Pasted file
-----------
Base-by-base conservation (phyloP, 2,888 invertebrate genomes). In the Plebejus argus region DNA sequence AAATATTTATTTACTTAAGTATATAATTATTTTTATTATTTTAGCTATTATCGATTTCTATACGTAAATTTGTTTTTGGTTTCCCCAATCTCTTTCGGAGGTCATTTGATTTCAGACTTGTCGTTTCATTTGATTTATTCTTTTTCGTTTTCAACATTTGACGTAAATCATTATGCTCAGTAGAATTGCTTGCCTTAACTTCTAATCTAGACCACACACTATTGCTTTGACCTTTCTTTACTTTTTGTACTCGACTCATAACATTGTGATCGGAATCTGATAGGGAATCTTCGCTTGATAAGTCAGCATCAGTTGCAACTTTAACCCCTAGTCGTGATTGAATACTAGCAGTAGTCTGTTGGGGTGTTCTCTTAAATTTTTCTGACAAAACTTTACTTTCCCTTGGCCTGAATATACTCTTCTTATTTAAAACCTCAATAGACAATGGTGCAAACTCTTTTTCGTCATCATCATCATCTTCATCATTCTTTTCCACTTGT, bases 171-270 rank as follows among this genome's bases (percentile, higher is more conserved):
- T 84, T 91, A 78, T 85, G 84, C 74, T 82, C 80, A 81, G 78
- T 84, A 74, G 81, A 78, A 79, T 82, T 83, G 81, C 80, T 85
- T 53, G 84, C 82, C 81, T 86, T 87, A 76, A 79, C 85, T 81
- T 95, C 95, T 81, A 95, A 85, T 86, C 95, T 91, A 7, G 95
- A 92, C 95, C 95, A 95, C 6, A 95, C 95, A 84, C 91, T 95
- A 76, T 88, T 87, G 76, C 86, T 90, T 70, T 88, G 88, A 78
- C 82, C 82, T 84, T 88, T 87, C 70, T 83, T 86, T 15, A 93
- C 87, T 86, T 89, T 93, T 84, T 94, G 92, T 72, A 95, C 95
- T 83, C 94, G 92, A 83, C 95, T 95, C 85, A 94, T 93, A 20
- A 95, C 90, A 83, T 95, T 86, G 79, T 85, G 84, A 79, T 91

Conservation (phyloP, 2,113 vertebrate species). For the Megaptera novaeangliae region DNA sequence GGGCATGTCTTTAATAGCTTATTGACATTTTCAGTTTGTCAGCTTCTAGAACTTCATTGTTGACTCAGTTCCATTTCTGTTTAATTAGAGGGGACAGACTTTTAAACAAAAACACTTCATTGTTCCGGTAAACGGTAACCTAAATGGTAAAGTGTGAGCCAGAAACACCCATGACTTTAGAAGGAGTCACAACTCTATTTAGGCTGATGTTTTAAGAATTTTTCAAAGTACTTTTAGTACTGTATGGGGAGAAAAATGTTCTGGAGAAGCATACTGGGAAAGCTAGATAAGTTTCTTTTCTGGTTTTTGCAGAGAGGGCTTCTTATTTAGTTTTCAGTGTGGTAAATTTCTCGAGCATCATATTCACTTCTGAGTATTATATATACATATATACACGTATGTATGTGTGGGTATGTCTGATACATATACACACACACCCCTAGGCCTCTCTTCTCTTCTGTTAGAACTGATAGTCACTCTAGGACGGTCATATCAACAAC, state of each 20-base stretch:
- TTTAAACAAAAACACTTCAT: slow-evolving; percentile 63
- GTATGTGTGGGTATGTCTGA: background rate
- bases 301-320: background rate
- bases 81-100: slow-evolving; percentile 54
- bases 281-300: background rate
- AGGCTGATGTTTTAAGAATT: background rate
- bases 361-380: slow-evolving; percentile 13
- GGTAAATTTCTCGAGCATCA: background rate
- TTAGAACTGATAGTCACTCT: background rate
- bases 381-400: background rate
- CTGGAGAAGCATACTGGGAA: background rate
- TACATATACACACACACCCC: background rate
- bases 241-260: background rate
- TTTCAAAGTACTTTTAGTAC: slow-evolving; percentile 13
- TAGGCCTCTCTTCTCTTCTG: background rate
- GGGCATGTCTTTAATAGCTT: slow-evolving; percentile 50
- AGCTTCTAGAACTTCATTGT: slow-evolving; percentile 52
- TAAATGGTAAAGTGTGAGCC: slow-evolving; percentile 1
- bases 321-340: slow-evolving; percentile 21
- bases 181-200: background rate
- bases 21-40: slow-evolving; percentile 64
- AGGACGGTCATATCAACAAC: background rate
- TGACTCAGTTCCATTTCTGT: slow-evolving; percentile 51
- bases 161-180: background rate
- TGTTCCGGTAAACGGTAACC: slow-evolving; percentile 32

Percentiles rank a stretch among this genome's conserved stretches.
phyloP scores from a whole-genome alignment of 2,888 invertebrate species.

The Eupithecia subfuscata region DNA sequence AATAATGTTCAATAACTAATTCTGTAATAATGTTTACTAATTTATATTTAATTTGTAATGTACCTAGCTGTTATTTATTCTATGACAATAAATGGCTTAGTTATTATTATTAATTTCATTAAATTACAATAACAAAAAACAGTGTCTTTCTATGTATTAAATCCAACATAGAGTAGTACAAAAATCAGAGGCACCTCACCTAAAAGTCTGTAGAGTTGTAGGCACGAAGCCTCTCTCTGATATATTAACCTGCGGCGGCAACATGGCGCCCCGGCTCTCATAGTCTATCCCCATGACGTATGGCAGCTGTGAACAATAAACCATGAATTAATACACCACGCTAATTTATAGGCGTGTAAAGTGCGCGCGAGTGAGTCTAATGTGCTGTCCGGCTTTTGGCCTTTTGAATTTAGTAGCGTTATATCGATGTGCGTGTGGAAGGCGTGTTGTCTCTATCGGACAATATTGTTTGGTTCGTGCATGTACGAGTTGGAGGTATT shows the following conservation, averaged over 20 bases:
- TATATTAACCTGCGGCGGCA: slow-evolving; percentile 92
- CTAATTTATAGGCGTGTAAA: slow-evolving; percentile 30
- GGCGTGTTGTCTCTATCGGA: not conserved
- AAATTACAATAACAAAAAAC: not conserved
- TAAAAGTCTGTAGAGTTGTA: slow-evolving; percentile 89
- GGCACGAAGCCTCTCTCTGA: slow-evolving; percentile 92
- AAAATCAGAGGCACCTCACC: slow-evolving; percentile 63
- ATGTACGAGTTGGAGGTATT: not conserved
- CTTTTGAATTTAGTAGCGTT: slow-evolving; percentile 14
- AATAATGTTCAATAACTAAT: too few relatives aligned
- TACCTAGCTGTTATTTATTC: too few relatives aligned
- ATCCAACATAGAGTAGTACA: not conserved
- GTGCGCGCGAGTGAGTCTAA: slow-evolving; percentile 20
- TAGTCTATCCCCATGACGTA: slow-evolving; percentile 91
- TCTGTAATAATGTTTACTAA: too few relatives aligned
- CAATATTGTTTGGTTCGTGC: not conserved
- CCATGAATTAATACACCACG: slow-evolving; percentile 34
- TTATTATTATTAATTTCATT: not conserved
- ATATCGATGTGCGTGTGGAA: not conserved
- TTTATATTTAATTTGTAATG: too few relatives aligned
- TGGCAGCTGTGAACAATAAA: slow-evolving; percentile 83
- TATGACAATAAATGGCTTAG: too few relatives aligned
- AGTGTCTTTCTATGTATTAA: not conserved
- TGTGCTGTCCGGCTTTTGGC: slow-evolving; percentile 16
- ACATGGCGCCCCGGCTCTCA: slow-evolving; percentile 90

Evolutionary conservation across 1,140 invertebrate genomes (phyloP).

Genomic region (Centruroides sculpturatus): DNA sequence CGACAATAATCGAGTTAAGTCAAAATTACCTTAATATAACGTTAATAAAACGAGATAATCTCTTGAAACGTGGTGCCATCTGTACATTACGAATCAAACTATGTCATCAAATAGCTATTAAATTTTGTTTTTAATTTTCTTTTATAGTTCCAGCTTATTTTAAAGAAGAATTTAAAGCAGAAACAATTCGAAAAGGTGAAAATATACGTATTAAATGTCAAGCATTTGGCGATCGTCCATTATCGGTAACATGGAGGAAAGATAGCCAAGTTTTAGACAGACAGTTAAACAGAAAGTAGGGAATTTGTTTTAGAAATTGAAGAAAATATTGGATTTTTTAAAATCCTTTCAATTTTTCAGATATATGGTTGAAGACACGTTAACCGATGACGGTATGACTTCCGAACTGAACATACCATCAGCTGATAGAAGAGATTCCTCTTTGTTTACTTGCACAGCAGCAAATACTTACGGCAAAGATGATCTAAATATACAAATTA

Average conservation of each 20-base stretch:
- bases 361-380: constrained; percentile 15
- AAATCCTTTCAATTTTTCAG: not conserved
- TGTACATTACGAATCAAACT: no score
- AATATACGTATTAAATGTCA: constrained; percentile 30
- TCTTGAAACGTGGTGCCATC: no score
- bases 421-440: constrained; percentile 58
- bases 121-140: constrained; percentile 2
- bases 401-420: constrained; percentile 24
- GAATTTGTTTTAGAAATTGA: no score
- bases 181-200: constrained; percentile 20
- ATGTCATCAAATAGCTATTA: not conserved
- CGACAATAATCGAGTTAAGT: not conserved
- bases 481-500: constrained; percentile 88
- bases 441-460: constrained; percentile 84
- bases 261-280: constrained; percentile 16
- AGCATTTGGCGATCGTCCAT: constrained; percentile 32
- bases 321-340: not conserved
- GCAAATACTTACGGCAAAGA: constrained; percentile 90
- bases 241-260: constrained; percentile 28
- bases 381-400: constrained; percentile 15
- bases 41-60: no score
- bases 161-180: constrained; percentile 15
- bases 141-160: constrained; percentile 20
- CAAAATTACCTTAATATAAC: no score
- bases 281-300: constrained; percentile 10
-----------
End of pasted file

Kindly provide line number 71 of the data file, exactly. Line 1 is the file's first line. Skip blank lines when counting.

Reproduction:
- TGTACATTACGAATCAAACT: no score